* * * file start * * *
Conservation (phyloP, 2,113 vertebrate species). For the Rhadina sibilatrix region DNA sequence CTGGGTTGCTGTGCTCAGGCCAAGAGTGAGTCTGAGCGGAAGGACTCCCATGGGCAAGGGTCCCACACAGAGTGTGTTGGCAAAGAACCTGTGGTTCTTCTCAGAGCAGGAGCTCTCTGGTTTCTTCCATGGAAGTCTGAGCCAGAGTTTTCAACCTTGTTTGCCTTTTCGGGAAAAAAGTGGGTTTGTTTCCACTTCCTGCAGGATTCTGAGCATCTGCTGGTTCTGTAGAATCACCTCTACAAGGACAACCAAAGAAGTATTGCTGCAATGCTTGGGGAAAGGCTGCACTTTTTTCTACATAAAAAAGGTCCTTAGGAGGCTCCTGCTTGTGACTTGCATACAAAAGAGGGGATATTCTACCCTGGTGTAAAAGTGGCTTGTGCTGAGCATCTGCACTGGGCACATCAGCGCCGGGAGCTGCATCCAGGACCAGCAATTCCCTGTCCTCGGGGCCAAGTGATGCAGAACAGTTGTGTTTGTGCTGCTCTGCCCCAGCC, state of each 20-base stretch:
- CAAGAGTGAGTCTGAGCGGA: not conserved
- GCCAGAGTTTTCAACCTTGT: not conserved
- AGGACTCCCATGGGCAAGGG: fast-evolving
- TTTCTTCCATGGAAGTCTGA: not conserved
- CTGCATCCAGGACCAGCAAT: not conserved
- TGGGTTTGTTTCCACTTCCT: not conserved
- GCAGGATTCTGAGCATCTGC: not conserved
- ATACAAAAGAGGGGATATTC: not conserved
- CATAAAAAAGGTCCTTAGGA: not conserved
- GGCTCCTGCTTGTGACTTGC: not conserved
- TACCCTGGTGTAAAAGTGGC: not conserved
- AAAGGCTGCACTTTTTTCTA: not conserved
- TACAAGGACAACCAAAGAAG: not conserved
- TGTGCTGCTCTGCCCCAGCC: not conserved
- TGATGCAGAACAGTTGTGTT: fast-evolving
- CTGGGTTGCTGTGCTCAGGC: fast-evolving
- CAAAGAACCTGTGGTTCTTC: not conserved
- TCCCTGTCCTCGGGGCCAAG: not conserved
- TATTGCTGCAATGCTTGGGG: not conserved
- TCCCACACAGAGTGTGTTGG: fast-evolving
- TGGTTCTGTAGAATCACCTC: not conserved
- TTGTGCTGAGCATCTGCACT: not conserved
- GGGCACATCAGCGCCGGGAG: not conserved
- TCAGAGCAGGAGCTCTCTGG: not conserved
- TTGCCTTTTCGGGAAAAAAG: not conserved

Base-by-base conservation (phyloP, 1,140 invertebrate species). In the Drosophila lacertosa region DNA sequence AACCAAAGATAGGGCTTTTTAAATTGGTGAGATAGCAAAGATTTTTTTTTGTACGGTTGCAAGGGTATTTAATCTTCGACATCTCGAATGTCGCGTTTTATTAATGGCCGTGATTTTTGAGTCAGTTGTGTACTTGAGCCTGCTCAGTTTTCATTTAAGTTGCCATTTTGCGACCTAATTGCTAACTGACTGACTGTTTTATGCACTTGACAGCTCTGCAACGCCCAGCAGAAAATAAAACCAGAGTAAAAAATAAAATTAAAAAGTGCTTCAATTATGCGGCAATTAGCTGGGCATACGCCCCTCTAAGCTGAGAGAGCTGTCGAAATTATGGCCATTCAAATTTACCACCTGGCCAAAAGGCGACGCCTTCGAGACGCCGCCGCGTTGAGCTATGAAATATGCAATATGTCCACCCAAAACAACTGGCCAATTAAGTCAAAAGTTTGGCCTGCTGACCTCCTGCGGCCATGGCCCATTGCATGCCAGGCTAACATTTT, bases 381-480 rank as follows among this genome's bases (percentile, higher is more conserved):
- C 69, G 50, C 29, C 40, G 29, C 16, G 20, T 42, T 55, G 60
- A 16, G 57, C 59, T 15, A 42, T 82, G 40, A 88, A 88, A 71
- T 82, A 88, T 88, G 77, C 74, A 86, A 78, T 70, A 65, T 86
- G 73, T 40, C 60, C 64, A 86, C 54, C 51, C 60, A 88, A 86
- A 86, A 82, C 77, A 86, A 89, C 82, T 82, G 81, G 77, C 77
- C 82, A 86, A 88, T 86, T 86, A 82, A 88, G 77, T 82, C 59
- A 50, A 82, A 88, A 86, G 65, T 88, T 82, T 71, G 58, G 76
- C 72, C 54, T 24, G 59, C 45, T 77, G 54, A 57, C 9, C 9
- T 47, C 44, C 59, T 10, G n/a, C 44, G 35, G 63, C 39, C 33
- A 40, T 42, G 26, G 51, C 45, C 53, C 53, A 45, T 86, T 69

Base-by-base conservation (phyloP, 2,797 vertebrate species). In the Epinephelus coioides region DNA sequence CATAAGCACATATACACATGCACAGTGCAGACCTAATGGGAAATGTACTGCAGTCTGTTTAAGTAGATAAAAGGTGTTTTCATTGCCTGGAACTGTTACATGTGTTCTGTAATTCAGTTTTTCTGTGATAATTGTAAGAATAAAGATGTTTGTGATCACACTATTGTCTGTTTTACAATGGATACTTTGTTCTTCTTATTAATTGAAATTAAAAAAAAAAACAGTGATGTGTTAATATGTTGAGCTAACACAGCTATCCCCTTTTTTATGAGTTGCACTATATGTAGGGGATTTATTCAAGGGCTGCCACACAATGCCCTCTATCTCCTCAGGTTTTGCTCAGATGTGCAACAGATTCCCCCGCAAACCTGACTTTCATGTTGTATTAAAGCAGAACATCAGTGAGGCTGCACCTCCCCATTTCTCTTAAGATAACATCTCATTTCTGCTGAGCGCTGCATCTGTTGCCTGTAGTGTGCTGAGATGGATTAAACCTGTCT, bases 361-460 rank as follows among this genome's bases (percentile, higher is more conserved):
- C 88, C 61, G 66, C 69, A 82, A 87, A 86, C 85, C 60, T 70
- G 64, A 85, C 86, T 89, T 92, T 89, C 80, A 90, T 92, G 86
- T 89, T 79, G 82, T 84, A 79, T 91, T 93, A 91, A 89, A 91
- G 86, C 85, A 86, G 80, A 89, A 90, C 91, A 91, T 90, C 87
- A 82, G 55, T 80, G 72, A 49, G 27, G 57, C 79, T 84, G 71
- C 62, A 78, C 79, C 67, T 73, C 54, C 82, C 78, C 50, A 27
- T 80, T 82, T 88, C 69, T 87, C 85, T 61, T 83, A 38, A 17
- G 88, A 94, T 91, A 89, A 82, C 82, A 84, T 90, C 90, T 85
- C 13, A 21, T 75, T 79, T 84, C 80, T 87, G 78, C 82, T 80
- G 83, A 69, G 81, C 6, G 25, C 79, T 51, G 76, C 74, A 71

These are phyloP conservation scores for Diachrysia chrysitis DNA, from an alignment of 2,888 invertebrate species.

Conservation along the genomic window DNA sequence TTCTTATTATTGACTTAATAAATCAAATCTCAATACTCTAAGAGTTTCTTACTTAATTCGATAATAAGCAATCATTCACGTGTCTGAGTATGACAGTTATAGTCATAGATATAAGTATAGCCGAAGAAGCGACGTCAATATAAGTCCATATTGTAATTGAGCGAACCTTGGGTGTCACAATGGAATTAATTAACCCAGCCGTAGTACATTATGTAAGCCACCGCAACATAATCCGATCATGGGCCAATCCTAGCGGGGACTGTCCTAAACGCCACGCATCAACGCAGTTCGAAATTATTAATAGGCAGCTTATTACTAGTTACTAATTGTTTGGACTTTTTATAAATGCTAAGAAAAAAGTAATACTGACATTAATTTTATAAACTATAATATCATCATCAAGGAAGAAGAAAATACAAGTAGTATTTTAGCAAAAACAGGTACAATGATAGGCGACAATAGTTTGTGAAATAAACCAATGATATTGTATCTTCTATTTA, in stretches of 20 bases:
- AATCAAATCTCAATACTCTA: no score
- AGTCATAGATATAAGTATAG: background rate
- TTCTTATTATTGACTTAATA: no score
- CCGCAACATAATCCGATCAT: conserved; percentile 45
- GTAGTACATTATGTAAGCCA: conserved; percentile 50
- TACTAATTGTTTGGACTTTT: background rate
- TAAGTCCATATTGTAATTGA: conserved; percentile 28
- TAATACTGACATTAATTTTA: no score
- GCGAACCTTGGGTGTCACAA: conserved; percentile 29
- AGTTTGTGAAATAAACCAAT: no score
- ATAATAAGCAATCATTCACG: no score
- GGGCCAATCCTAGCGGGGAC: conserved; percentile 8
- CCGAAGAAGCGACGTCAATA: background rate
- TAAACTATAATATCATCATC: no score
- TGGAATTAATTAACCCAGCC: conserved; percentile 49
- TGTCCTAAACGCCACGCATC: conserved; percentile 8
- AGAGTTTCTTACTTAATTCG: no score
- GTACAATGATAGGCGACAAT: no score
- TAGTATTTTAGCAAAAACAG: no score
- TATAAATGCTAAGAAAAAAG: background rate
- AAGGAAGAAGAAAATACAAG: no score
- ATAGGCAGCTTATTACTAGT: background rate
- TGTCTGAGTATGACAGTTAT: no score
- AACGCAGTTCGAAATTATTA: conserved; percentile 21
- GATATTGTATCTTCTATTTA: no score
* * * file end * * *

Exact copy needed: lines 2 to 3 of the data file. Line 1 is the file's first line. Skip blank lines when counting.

- CAAGAGTGAGTCTGAGCGGA: not conserved
- GCCAGAGTTTTCAACCTTGT: not conserved